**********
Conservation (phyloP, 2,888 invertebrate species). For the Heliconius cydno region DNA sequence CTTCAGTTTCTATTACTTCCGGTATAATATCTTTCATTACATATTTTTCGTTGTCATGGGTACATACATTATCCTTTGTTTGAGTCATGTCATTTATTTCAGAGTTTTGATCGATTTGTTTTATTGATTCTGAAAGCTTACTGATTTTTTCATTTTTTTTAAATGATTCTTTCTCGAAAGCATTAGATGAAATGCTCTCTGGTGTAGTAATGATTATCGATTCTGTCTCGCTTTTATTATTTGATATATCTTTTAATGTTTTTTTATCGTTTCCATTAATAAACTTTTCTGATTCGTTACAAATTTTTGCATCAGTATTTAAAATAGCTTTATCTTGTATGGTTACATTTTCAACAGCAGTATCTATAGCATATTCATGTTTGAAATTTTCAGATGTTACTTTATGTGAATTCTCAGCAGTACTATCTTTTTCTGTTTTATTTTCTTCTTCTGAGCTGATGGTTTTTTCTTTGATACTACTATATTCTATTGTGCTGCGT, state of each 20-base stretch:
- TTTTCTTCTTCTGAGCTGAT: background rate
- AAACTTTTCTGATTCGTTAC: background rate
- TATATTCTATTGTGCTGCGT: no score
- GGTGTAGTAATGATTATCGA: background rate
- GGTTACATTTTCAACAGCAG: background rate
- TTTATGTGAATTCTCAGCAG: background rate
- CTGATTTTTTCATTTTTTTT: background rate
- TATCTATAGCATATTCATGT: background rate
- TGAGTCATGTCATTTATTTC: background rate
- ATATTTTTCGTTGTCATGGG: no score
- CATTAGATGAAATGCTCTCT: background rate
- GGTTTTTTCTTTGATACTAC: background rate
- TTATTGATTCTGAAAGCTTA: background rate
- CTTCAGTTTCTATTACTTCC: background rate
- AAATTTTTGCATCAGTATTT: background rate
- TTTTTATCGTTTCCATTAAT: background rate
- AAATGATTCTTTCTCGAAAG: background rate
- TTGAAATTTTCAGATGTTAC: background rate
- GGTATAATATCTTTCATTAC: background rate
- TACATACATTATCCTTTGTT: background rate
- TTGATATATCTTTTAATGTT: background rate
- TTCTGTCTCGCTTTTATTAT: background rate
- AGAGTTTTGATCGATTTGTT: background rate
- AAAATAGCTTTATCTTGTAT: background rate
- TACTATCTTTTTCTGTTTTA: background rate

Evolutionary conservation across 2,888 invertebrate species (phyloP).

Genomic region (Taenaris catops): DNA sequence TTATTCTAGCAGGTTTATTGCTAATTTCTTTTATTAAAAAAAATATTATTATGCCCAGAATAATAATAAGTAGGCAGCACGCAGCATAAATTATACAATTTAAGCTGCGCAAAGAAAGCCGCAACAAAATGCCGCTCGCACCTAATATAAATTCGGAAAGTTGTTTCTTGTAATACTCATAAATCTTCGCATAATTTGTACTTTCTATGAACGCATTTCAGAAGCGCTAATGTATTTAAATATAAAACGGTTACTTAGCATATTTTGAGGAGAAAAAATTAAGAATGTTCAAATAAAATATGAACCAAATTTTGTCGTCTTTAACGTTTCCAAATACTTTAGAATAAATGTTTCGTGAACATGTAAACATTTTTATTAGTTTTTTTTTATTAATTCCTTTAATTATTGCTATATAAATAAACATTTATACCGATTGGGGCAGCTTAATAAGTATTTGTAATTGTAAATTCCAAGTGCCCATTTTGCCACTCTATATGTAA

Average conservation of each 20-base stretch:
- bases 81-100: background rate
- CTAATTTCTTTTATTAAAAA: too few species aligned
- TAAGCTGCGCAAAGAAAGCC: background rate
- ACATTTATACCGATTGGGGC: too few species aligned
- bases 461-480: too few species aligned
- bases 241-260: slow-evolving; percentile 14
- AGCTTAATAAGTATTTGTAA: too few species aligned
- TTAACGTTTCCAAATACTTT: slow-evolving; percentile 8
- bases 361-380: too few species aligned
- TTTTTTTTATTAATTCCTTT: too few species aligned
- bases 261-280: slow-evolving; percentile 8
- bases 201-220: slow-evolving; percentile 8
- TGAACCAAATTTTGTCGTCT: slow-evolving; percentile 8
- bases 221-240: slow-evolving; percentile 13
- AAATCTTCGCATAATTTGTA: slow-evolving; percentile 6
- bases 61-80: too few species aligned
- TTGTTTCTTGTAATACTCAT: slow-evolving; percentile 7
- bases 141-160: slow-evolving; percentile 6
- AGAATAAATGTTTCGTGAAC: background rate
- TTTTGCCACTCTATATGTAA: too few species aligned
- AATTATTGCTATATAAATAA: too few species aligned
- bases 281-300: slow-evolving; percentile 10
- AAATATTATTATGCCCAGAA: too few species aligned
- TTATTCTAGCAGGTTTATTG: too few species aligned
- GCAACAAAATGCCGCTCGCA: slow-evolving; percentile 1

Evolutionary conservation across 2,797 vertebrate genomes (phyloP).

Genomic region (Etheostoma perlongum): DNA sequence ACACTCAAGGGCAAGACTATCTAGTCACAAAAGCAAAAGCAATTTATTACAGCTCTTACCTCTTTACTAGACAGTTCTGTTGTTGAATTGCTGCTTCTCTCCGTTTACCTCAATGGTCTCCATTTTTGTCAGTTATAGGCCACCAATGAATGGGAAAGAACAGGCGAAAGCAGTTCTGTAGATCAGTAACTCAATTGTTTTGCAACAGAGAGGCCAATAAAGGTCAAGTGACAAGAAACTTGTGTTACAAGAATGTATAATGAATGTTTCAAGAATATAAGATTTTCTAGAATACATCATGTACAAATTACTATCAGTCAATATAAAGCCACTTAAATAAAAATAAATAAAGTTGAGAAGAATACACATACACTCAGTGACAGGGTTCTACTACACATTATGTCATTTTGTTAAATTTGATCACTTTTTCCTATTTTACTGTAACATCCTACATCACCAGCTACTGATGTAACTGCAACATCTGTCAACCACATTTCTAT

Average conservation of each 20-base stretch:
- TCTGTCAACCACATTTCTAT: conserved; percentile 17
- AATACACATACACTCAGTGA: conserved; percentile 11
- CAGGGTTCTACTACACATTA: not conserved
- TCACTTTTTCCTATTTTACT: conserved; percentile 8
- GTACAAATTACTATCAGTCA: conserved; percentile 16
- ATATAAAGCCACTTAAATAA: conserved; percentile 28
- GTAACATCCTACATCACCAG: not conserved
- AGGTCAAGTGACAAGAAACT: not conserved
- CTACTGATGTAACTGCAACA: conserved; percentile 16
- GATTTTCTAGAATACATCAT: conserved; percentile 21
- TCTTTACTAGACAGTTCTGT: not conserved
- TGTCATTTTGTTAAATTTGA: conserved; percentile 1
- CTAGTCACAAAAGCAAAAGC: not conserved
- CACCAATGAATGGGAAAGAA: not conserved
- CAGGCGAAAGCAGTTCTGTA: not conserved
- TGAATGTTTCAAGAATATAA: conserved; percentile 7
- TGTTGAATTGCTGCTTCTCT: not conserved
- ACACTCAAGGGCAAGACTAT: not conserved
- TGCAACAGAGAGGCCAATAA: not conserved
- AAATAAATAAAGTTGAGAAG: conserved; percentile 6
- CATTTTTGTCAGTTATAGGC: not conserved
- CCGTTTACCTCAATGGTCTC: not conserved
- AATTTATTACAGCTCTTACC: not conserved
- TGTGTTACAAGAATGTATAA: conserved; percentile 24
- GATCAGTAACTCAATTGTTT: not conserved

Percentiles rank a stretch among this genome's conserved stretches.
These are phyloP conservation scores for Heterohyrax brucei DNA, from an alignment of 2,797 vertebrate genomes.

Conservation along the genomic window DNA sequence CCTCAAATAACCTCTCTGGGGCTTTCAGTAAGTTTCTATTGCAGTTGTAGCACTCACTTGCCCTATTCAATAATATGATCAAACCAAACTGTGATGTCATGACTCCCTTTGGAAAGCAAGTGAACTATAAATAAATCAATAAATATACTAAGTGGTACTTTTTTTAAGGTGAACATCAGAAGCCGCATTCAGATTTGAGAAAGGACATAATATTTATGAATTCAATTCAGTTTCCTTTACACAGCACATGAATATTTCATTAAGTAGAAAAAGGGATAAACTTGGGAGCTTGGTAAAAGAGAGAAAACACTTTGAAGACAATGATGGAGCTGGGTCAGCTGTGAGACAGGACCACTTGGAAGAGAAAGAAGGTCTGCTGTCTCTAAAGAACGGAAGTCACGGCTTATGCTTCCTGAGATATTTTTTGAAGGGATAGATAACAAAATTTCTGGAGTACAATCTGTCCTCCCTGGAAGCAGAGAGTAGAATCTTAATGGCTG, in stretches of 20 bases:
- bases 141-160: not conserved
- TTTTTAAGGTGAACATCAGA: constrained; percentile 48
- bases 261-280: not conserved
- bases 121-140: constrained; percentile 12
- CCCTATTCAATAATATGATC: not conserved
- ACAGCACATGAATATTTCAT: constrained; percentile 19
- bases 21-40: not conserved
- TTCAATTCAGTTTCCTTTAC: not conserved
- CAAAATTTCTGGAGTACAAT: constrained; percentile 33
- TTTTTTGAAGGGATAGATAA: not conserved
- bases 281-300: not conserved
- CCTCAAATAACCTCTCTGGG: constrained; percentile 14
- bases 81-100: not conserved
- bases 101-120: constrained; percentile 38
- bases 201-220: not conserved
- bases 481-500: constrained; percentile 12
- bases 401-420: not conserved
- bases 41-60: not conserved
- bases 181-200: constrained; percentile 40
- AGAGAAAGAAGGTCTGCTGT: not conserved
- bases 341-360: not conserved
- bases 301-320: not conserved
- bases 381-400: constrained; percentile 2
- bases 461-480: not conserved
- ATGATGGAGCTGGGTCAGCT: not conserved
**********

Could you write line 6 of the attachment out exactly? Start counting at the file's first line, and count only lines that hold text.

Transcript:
- GGTTACATTTTCAACAGCAG: background rate